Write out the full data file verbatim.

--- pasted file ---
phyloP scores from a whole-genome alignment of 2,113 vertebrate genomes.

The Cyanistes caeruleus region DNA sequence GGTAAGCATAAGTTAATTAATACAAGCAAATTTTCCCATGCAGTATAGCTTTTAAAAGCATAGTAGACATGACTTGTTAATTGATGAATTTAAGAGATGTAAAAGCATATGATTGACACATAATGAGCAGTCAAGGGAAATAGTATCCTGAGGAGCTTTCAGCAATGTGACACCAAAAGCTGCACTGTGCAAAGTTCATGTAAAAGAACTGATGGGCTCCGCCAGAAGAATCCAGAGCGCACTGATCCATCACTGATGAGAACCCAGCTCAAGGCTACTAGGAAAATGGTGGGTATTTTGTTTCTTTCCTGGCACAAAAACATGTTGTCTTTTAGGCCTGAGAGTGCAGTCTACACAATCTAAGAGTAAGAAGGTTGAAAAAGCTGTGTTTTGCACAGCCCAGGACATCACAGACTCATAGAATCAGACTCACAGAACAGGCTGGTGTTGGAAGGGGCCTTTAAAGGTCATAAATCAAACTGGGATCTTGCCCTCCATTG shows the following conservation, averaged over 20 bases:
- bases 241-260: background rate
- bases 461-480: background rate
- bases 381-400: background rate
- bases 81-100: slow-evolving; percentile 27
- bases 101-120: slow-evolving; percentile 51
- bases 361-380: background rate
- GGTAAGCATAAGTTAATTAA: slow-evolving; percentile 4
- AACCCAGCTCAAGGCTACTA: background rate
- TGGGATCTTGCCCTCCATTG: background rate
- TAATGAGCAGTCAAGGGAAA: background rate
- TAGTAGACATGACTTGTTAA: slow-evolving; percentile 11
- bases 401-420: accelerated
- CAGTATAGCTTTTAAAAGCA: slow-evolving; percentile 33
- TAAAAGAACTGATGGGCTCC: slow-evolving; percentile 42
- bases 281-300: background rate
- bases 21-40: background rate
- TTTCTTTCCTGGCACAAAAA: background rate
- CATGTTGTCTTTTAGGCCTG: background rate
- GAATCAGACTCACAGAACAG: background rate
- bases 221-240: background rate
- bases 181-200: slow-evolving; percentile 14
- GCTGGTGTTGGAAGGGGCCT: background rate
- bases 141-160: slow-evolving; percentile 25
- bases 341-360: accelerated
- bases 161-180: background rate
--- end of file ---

phyloP scores from a whole-genome alignment of 2,113 vertebrate genomes.

The Cyanistes caeruleus region DNA sequence GGTAAGCATAAGTTAATTAATACAAGCAAATTTTCCCATGCAGTATAGCTTTTAAAAGCATAGTAGACATGACTTGTTAATTGATGAATTTAAGAGATGTAAAAGCATATGATTGACACATAATGAGCAGTCAAGGGAAATAGTATCCTGAGGAGCTTTCAGCAATGTGACACCAAAAGCTGCACTGTGCAAAGTTCATGTAAAAGAACTGATGGGCTCCGCCAGAAGAATCCAGAGCGCACTGATCCATCACTGATGAGAACCCAGCTCAAGGCTACTAGGAAAATGGTGGGTATTTTGTTTCTTTCCTGGCACAAAAACATGTTGTCTTTTAGGCCTGAGAGTGCAGTCTACACAATCTAAGAGTAAGAAGGTTGAAAAAGCTGTGTTTTGCACAGCCCAGGACATCACAGACTCATAGAATCAGACTCACAGAACAGGCTGGTGTTGGAAGGGGCCTTTAAAGGTCATAAATCAAACTGGGATCTTGCCCTCCATTG shows the following conservation, averaged over 20 bases:
- bases 241-260: background rate
- bases 461-480: background rate
- bases 381-400: background rate
- bases 81-100: slow-evolving; percentile 27
- bases 101-120: slow-evolving; percentile 51
- bases 361-380: background rate
- GGTAAGCATAAGTTAATTAA: slow-evolving; percentile 4
- AACCCAGCTCAAGGCTACTA: background rate
- TGGGATCTTGCCCTCCATTG: background rate
- TAATGAGCAGTCAAGGGAAA: background rate
- TAGTAGACATGACTTGTTAA: slow-evolving; percentile 11
- bases 401-420: accelerated
- CAGTATAGCTTTTAAAAGCA: slow-evolving; percentile 33
- TAAAAGAACTGATGGGCTCC: slow-evolving; percentile 42
- bases 281-300: background rate
- bases 21-40: background rate
- TTTCTTTCCTGGCACAAAAA: background rate
- CATGTTGTCTTTTAGGCCTG: background rate
- GAATCAGACTCACAGAACAG: background rate
- bases 221-240: background rate
- bases 181-200: slow-evolving; percentile 14
- GCTGGTGTTGGAAGGGGCCT: background rate
- bases 141-160: slow-evolving; percentile 25
- bases 341-360: accelerated
- bases 161-180: background rate